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- From: "Thomas B. Passin" <email@example.com>
- To: <firstname.lastname@example.org>
- Date: Thu, 18 Nov 1999 09:04:54 -0500
Thinking about "why validate", why did HTML become so wide-spread so fast?
I think that a big part of the reason is that almost anyone could learn how
to write usable pages quickly and with no formal training or programming
experience. If validation or even DTDs without validation had been
required, most of those sites would never have sprouted up. You looked at
the source for a page, and you could see the whole scheme behind HTML in a
few glances. I had never heard of markup languages, and I remember thinking
"what an interesting way to do things".
And then the browsers were somewhat tolerant of mistakes, too. I remember
writing quite a few HTML pages or fragments, which I did by copying ideas
from other pages. And they worked! The first few times I looked at the
HTML standard, I was revolted and couldn't get anyting useful out of it.
The same thing has been happening with css, although it's harder to pick up
on the fly.
Now, it's true you probably can't design a big e-commerce site these days by
just winging it this way. Nor complex document managment systems. But this
ease-of-use, fault-tolerant aspect is likely to be of major importance in
building wide usage and acceptance of XML (or "SML"). And this aspect does
not include validation and probably not DTDs either. If we have developed a
truly good system in XML, it will be able to adapt well to both ends of the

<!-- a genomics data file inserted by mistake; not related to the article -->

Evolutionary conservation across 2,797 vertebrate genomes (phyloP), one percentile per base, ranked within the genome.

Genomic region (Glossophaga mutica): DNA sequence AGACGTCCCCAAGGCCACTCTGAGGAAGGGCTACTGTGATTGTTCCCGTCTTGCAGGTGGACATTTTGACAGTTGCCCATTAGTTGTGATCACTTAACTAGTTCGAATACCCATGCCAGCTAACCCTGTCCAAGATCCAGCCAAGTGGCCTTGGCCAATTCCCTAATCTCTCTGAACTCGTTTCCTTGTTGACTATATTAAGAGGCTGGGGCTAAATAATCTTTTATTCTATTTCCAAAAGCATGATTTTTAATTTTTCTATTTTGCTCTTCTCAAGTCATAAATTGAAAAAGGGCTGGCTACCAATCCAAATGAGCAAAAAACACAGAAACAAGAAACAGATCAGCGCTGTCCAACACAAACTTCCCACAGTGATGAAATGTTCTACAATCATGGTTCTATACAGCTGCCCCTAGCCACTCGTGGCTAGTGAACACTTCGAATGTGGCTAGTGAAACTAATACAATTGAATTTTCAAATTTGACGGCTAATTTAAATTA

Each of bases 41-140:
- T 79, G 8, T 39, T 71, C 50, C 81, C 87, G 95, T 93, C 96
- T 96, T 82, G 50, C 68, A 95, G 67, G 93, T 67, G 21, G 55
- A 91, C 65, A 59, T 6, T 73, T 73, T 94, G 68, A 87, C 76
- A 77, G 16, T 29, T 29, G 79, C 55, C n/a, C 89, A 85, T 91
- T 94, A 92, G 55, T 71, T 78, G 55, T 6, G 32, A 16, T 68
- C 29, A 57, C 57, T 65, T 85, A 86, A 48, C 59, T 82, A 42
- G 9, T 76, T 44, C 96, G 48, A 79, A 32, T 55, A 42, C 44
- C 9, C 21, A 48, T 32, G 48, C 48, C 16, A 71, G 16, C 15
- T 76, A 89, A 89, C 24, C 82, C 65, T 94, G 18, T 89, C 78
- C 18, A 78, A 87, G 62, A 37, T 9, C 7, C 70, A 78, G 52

spectrum. HTML wasn't up to this. XML, I think, has the possiblity of
being up to it.
From: Henry S. Thompson <email@example.com>
> Maybe I was overly influenced by the fact that my first exposure to
> pointy brackets was in the context of SGML, but I think validation is
> pretty fundamental. A DTD is like a contract, it helps both
> clients and service providers to maintain a satisfactory working
> 1) As a client, I validate to save wasted round-trips when service
> bounce my submissions for syntactic errors;
> 2) As a service provider, I validate to save resources, at two levels:
> 2a) During application development, the earlier phases of system
> structure are much simpler and clearer because they don't mix
> (syntactic) error detection and basic structure construction;
> 2b) During application operation, syntactic errors are detected and
> reported in a standard way likely to be familiar to clients,
> reducing handholding requirements.
> In my own development work, I find (2a) particularly pertinent,
> whether the applications involved are programs OR stylesheets.
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